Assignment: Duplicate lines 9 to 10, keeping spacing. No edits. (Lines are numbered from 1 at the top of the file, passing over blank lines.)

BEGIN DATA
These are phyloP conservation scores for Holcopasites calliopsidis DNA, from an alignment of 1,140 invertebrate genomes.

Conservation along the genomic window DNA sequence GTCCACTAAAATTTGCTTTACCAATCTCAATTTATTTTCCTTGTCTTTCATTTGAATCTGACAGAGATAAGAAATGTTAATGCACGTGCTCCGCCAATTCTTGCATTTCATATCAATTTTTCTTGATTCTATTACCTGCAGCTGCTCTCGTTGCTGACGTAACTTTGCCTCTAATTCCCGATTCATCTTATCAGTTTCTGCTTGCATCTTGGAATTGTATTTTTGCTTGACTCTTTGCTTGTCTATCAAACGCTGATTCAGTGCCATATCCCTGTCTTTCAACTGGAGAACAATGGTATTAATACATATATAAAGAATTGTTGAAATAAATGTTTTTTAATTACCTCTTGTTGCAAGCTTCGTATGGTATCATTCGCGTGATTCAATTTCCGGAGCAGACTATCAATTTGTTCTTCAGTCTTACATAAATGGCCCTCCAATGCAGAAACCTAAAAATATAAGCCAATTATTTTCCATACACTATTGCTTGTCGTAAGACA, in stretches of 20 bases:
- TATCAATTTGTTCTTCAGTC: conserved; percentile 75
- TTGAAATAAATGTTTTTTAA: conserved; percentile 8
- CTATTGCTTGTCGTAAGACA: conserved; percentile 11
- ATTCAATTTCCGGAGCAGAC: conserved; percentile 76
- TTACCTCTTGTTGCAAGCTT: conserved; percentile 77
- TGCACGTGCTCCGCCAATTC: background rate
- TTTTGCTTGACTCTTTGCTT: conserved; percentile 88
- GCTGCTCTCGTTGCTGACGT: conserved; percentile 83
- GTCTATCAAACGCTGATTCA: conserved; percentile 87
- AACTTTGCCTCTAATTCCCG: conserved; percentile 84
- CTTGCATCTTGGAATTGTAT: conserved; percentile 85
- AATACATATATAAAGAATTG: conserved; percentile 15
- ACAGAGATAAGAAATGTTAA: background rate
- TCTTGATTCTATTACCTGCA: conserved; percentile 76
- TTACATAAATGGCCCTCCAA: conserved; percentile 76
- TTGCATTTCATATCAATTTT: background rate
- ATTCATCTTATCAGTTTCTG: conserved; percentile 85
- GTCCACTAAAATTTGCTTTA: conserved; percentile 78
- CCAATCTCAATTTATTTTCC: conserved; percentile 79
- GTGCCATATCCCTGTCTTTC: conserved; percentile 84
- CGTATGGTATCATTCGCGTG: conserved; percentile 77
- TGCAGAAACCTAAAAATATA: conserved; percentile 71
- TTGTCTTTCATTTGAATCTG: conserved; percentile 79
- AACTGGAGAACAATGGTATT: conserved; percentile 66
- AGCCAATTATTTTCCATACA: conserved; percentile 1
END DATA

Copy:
- TTTTGCTTGACTCTTTGCTT: conserved; percentile 88
- GCTGCTCTCGTTGCTGACGT: conserved; percentile 83